Preferably the coffee aroma is entrapped directly in the hydrolyzed coffee oil. However it is also possible to entrap the coffee aroma in coffee oil and mix the coffee oil with the hydrolyzed coffee oil. In such a case, the mass ratio of hydrolyzed oil to unhydrolyzed coffee oil may fall within the range of 1:10 to 10:1; more preferably 1:5 to 5:1.

DETAILED DESCRIPTION OF THE INVENTION

Embodiments of the invention are now described, by way of example only. In this specification, an "emulsion preconcentrate" is a lipid medium which, when mixed with an aqueous phase at a temperature sufficiently high for the lipid medium to be liquid, is capable of self emulsifying to spontaneously form an oil-in-water emulsion which includes droplets of dispersed lipid medium in the microemulsion range. It is possible that amounts of the lipid medium may, for various reasons, form larger droplets than would fall within the definition of a microemulsion but these droplets are relatively stable; at least at neutral pH.

The emulsion preconcentrate is produced by first hydrolyzing a coffee oil. The coffee oil which is to be hydrolyzed may be produced by extracting it from spent coffee grounds and the like using procedures which are well known in the art. For example, the oil may be expelled from freshly roasted coffee beans using commercially available oil expellers. This technique and other suitable techniques for extracting coffee oil from coffee beans, are described in Sivetz, M, & Desrosier, N. W.; 1979; Coffee Technology, The AVI Publishing Company, Inc., pages 452 to 460; the disclosure of which is incorporated by reference. The source and the exact composition of the coffee oil used is not critical; primarily the oil will be selected for desired taste and oil stability characteristics.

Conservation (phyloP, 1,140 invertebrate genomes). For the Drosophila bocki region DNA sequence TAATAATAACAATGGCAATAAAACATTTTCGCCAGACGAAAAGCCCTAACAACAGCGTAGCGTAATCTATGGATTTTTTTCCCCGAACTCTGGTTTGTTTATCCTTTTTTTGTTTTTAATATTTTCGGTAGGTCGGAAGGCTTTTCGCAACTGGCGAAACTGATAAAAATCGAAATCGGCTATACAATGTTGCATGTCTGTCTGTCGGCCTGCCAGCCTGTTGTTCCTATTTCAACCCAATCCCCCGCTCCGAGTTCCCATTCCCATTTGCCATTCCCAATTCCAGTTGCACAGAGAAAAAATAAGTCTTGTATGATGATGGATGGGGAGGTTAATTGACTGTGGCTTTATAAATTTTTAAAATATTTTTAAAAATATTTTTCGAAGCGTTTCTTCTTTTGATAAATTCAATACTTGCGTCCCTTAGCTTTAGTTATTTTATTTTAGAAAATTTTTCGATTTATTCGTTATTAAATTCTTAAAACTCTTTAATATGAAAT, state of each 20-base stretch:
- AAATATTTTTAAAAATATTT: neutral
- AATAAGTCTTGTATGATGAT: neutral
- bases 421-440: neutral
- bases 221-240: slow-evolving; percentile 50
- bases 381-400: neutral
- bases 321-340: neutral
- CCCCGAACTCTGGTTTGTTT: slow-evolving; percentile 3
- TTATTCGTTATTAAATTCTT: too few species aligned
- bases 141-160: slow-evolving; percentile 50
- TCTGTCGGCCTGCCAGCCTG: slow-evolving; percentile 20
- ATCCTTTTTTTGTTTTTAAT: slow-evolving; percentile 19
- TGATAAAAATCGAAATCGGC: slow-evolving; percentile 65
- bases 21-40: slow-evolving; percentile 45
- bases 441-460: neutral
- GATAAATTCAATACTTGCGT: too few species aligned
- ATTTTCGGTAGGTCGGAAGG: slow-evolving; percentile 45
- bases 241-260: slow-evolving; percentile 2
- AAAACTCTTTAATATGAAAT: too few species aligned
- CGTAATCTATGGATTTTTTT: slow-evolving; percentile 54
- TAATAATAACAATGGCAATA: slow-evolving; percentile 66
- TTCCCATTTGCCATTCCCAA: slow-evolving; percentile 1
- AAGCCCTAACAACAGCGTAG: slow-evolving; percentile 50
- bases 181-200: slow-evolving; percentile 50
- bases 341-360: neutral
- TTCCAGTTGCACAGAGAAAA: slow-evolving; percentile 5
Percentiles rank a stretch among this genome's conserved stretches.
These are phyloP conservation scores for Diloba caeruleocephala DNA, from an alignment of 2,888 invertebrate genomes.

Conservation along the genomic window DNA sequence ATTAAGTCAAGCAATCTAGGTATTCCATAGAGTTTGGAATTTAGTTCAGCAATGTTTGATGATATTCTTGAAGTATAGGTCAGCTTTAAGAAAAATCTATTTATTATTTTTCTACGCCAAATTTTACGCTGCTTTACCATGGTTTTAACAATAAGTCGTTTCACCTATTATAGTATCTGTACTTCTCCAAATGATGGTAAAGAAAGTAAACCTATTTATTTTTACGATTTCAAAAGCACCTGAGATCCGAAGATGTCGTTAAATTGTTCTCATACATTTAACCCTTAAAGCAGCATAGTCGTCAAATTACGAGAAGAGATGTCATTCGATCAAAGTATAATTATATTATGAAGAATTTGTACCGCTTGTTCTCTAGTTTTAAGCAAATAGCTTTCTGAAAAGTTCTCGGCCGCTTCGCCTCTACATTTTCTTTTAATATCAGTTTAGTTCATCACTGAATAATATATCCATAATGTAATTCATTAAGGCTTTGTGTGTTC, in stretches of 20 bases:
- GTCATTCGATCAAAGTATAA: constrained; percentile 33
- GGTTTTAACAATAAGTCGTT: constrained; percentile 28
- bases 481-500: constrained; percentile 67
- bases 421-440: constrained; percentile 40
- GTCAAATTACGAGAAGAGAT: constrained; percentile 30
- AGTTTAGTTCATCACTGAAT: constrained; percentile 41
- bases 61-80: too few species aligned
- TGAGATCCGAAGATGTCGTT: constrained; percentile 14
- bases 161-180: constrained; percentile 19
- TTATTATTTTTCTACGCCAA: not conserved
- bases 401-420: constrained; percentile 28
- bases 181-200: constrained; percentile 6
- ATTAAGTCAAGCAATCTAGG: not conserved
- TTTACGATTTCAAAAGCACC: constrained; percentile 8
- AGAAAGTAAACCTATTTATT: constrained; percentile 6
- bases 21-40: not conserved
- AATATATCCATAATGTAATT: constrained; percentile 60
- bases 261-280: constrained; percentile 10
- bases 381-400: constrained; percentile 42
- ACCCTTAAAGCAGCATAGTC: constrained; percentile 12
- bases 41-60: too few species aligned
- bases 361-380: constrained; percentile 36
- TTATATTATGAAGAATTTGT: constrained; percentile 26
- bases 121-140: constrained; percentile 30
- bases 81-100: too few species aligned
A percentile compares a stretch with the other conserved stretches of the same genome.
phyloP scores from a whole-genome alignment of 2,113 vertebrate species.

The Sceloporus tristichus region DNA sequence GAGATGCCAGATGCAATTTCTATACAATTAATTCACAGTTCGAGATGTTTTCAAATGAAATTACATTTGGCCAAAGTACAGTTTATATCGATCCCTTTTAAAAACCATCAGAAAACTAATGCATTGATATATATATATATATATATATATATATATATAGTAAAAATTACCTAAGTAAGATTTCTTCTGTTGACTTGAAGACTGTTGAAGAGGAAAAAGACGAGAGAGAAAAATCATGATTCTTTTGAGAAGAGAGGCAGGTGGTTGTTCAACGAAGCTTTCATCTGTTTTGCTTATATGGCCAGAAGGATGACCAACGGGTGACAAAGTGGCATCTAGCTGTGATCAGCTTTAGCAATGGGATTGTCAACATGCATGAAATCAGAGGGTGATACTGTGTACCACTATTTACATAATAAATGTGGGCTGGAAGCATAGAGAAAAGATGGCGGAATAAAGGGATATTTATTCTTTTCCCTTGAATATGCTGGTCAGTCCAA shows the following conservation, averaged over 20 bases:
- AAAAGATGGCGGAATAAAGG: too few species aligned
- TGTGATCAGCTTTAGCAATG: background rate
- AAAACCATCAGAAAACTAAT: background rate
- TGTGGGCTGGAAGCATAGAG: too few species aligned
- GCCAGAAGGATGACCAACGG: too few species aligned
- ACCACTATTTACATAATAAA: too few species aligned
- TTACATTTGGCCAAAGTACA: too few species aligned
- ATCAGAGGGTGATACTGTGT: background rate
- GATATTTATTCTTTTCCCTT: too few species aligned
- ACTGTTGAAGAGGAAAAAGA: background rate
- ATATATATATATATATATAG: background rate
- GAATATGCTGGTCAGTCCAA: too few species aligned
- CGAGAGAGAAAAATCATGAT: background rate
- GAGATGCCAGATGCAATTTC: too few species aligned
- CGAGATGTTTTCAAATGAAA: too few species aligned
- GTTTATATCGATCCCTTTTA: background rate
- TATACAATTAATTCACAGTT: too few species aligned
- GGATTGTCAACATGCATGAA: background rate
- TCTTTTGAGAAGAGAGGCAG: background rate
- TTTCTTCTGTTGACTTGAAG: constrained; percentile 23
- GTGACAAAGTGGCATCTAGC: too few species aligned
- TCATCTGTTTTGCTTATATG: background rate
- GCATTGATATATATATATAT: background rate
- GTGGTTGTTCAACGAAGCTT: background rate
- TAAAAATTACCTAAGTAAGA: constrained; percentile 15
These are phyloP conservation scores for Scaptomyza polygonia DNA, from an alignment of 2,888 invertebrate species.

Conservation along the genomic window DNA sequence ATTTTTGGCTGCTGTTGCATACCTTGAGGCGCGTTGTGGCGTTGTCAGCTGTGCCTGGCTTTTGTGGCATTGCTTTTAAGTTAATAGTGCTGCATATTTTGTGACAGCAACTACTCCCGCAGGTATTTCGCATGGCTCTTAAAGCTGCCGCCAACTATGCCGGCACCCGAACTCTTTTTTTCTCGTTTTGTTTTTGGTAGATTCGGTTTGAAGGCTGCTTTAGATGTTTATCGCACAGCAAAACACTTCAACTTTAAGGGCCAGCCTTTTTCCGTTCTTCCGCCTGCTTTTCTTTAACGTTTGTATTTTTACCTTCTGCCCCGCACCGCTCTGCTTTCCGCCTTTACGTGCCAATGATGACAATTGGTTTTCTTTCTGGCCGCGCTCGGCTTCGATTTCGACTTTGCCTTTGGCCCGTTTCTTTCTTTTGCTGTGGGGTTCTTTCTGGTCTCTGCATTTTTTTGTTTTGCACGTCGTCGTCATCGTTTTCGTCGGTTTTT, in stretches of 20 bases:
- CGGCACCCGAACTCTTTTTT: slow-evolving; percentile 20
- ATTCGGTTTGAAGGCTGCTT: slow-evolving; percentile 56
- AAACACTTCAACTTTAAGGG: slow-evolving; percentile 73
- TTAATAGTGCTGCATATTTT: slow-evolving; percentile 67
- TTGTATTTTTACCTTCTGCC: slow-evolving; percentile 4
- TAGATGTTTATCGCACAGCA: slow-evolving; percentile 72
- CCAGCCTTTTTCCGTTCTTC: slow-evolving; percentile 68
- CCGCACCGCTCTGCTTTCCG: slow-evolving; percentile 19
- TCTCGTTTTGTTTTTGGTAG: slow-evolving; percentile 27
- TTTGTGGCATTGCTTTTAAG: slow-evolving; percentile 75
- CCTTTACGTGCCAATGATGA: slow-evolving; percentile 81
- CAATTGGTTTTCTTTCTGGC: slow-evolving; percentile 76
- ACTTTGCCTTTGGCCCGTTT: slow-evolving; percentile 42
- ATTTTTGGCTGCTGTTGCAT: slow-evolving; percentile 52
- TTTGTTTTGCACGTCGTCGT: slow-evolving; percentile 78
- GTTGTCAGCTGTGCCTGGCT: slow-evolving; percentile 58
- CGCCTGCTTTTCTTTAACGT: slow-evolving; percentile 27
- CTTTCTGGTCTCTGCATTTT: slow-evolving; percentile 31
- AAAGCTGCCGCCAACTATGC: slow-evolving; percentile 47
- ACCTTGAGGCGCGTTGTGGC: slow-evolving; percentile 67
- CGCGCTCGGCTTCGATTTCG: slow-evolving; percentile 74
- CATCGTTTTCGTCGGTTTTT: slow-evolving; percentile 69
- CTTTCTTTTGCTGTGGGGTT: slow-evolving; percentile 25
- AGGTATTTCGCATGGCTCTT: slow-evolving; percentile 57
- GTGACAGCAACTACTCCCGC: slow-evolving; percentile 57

The coffee oil may be hydrolyzed by any suitable hydrolysis procedure. For example, the coffee oil may be subjected to alkaline hydrolysis in a manner similar to conventional saponification processes for fats and oils. The alkaline used in the procedure may be any suitable alkaline but alkaline based upon alkali and alkali earth metal hydroxides are preferred (for example NaOH and KOH) since these metals occur naturally in coffee. Hence, if complete removal of the alkaline from the hydrolyzed coffee oil is not possible, the final product would still not have a composition different from coffee. The alkali metal hydroxide KOH is particularly preferred. The hydrolysis may be terminated in a conventional manner; for example by adding an acid. Again the acid used is best selected from acids which do not markedly affect the composition of the coffee product. For example, HCl may be used. This procedure gives particularly good results with high conversion of the coffee oil into free fatty acids; for example up to about 80%.